UA Expert Has Safety Tips for Snakebite Season
With Arizona's bite and sting season in full swing, UA researcher Keith Boesen dispels some myths about rattlesnakes and offers suggestions on how to avoid getting bitten.
Arizona is in the midst of another active rattlesnake season. With 13 different types of rattlesnakes slithering throughout the state, it's important for every desert dweller to know what to do when crossing paths with a snake.
From early April through the end of October, rattlesnakes often can be found anywhere from hiking trails to city streets. While snakes often aren't looking to cause trouble, people must exercise extreme caution when they come across a rattlesnake.
Keith Boesen, director of the Arizona Poison and Drug Information Center and a professor with the UA College of Pharmacy, said the center typically receives a report of someone being bitten every other day during rattlesnake season, with those numbers approaching a bite per day in the peak stretch from mid-August to mid-September.
"Snakes are a lot like us in that they like to be out and about when it's cooler, either early in the morning or in the evening," Boesen said. "When the monsoons hit and the summer heat start to break, that's when rattlesnakes really start to come out. So it's that increased convergence of snake and human activity that leads to more interaction, which leads to more bites."
A snakebite packs enough venom to cause serious injury or even death. Most snakebite victims have to spend at least two to three days in a hospital and spend weeks, sometimes months, rehabilitating the area around the bite in order to regain full range of motion and muscle functionality.
"Some victims can't even do basic things like use a pen or hold their morning cup of coffee months after the incident," Boesen said.
A bite can deliver three separate types of injuries that must be treated. First, there is the pain and swelling at the site of the bite. Second, bleeding complications can occur. Lastly, the snake's venom can cause muscular and neurological disruptions.
"No two snakebites are exactly the same and no two people react the same ways to a snakebite, so the best treatment plan is always developed on a case-by-case basis," Boesen said.
The best treatment for a snakebite is to avoid rattlesnakes entirely. Don't engage, if at all possible. Don't try to shoo it away with a stick. Don't get near it. If an individual encounters a rattlesnake, Boesen suggests taking one big step back to get out of striking range, and then to continue calmly walking without agitating the snake.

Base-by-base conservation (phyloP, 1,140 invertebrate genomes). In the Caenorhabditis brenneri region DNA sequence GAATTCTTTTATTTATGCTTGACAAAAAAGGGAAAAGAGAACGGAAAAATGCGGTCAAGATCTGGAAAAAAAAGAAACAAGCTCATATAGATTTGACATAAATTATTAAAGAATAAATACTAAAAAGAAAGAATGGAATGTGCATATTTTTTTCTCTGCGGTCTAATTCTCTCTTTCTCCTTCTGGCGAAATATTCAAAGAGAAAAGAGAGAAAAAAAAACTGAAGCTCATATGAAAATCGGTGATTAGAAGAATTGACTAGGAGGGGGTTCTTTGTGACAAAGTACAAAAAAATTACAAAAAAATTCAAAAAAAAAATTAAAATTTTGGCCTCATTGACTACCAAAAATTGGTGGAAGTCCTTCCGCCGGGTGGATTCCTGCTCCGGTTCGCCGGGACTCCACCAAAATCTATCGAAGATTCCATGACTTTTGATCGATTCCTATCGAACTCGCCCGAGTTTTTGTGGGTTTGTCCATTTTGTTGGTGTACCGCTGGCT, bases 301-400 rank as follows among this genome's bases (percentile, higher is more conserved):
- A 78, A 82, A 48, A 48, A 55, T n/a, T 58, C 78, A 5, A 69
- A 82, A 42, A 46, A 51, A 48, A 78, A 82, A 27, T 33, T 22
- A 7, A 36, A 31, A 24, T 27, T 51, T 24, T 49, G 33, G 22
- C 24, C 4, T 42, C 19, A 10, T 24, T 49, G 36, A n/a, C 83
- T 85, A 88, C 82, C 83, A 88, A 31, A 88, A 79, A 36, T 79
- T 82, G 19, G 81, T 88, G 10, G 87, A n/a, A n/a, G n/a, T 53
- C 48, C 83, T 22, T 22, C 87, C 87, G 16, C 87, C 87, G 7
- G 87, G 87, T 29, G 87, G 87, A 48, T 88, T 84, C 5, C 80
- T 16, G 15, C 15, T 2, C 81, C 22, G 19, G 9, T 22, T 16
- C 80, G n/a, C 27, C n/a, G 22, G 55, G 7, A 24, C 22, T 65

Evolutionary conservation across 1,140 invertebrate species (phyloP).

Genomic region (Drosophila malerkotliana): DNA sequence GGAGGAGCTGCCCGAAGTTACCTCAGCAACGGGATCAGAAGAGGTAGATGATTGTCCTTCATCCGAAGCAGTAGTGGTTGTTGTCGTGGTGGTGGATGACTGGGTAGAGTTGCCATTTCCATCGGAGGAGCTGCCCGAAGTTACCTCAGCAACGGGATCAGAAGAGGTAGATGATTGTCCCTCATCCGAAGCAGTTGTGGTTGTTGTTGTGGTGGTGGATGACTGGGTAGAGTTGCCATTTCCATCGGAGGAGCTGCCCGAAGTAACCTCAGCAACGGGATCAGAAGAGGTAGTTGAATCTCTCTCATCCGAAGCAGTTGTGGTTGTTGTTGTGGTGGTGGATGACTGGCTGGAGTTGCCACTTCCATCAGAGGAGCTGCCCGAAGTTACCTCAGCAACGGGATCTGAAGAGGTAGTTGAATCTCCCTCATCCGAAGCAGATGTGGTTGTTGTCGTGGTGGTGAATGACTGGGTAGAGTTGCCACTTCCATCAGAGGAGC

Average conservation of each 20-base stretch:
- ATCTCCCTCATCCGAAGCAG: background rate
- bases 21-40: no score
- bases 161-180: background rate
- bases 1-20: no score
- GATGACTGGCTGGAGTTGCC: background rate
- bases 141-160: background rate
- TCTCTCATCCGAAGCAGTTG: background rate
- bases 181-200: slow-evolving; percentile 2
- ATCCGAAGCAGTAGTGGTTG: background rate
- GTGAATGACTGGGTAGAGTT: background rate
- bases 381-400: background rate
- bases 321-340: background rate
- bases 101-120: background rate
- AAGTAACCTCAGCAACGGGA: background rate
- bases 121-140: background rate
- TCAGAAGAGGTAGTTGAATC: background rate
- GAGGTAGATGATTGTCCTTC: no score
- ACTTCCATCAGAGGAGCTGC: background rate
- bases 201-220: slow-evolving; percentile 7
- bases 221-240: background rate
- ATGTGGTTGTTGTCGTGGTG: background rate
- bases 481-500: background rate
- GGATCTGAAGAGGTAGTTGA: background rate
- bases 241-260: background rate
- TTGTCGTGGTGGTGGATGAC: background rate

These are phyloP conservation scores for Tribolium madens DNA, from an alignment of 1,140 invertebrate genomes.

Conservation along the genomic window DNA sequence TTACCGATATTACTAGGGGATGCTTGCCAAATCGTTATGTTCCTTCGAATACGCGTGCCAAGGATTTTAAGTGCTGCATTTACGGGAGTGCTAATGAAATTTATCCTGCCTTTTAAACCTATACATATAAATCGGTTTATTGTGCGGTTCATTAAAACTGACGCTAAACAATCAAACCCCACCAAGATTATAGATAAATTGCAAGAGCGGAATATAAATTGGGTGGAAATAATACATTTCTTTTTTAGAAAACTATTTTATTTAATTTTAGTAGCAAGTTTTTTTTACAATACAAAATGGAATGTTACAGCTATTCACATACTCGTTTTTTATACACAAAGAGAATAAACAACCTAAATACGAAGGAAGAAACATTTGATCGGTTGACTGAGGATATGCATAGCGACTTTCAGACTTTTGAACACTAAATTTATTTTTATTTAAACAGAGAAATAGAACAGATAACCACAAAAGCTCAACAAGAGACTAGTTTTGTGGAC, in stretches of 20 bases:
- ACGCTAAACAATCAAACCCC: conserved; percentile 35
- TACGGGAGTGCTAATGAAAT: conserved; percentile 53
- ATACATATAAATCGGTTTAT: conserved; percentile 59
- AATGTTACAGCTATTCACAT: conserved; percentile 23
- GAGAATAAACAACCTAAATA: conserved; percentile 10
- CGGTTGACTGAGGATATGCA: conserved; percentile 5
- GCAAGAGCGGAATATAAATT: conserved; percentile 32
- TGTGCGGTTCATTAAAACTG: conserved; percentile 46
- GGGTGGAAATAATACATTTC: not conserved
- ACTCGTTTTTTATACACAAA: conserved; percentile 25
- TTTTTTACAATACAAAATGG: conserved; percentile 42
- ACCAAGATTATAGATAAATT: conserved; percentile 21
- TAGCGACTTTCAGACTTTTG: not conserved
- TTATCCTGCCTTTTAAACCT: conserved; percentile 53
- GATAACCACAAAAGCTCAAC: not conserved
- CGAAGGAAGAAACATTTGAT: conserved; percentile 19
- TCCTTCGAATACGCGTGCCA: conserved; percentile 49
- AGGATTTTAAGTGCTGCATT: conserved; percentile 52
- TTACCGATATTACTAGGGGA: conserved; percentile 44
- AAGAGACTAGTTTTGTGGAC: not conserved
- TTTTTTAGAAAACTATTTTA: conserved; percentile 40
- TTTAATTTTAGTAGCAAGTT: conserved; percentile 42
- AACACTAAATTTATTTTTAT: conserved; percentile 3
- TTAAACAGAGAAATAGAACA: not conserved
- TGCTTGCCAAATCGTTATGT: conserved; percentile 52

"Snakes don't have any interest in attacking us," Boesen said. "They're primarily defending themselves. As long as they don't feel threatened, they typically won't strike."
Boesen added that the majority of those who suffer snakebites are those doing typical, everyday tasks, such as pulling weeds, gardening, taking out the trash or checking the mail. Hikers often have full attention on the path and can spot snakes before encroaching on their territory. These city strikes happen because it's often the last thing on the individual's mind.
"Many bites take place simply because the person was in the wrong place at the wrong time," Boesen said.
If a bite does take place, the best thing an individual can do is to get to a hospital as soon as possible. The victim should remove restrictive clothing or jewelry and receive professional medical attention.
"Anything you have seen in a movie or read in a book — such as sucking the venom from the wound or tying a tourniquet above the bite mark — is completely useless," Boesen said.
UA researchers Leslie Boyer and Vance G. Nielsen are collaborating on a project that may extend the window of treatment for snakebite victims. Although their product must undergo lengthy lab and clinical trials, it is intended to act as a "bridge" that buys time for a person who faces the potentially life-threatening effects of a snakebite, which may occur far from medical care.
If a person encounters a rattlesnake on a hike, he or she should contact the nearest park ranger. The Arizona Game and Fish Department is another resource for rattlesnake information.
The Arizona Poison and Drug Information Center works to inform and educate residents and visitors on ways to safely share the desert landscape with snakes, scorpions and other poisonous animals. Two years ago, the center collaborated with the UA College of Pharmacy on a rattlesnake Twitter event called #RattlerChat to educate social media users on the best ways to stay safe around snakes. Last year, the event went to Periscope to add a visual component to the conversation.
"The best things people can do to avoid being bitten is to be prepared, be vigilant and, most of all, be aware of surroundings," Boesen said.
For more information or to speak to a snakebite expert, call the Arizona Poison and Drug Information Center's free, 24-hour hotline at 1-800-222-1222.
The Arizona Poison and Drug Information Center at the University of Arizona College of Pharmacy offers public health services and trains students and health care professionals. Call the free, 24-hour hotline at 1-800-222-1222 for more information.
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